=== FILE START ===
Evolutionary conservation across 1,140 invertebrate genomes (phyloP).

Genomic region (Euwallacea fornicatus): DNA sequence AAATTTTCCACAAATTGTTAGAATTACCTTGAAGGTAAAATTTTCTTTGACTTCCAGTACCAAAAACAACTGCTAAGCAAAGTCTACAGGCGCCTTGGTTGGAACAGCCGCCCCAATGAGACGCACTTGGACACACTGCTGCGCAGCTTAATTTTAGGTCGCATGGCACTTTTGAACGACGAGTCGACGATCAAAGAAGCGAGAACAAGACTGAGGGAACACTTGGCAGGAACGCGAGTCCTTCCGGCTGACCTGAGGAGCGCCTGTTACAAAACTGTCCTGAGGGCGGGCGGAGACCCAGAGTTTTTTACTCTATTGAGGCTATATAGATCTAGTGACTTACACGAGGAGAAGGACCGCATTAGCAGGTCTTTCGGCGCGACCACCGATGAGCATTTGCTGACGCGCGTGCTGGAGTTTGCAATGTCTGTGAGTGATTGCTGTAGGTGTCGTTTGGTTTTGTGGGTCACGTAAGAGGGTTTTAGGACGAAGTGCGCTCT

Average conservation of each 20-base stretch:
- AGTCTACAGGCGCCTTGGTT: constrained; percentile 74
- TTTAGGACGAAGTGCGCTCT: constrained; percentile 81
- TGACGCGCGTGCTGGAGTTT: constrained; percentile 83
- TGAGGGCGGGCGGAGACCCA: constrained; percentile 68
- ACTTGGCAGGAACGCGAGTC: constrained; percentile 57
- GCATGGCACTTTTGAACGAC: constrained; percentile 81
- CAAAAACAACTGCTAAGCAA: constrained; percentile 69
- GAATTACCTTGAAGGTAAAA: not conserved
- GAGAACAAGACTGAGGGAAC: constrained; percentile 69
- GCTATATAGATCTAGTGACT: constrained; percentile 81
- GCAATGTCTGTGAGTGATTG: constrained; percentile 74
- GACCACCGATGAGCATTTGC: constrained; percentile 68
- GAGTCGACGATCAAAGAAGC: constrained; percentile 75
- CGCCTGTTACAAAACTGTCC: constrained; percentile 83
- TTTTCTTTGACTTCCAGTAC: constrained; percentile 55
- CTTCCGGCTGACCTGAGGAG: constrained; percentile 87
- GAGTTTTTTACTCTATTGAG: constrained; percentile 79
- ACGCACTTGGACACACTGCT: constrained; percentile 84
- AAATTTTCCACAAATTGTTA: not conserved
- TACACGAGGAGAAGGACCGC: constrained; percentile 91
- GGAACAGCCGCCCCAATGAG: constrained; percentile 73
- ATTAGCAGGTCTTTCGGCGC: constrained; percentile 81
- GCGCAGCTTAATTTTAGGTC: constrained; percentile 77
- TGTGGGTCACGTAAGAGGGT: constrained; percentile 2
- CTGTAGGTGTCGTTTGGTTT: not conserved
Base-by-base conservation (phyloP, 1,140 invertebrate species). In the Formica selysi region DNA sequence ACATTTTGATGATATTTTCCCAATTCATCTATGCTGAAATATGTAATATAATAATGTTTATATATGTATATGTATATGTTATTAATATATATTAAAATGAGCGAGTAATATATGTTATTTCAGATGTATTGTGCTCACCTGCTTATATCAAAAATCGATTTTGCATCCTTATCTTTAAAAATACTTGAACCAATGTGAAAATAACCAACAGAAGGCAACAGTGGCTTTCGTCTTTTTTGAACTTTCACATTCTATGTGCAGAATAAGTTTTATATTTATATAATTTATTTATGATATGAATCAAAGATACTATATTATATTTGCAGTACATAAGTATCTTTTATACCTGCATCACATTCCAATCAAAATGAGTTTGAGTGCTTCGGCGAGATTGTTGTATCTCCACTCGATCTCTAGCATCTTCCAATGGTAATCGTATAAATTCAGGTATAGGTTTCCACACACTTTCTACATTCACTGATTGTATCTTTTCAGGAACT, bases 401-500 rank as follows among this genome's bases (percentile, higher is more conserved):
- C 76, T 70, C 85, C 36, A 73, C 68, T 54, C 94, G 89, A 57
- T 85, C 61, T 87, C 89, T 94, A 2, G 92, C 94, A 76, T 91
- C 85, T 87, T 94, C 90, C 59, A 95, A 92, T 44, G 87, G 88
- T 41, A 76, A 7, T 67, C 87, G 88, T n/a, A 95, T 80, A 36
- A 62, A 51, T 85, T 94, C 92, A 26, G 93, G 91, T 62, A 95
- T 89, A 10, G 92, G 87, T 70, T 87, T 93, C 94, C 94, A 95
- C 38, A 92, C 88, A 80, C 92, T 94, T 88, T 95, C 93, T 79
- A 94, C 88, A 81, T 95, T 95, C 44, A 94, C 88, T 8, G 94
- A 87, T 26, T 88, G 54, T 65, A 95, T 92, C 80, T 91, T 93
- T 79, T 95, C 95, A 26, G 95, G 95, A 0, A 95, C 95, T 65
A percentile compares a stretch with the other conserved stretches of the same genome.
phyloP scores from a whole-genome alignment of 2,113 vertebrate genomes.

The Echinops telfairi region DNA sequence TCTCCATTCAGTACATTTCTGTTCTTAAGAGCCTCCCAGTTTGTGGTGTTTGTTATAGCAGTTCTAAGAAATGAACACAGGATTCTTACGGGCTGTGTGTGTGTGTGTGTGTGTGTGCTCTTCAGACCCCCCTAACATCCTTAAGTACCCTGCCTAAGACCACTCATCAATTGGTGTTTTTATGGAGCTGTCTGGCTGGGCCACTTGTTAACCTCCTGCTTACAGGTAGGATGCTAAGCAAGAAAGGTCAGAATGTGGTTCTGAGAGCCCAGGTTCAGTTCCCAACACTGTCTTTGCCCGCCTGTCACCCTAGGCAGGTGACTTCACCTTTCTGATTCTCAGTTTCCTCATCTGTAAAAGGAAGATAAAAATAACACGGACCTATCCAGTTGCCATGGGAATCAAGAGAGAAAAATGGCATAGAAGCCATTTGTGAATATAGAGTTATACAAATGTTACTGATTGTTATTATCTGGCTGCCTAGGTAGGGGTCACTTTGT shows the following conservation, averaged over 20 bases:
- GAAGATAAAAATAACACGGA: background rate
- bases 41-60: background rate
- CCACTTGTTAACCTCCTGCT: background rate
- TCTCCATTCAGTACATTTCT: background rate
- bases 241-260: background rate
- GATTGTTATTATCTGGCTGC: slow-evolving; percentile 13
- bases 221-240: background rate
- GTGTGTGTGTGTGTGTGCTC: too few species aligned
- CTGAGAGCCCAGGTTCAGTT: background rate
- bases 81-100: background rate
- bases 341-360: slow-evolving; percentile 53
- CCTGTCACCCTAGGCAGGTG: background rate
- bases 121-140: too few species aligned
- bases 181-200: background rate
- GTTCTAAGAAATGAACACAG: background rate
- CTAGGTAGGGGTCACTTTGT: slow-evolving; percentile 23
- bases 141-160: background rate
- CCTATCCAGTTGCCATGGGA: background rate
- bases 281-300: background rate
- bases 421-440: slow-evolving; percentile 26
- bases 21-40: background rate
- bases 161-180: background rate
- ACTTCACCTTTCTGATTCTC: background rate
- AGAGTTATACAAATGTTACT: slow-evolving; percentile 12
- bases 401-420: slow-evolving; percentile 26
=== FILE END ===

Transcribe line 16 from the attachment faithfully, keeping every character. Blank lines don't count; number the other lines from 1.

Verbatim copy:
- GAGTCGACGATCAAAGAAGC: constrained; percentile 75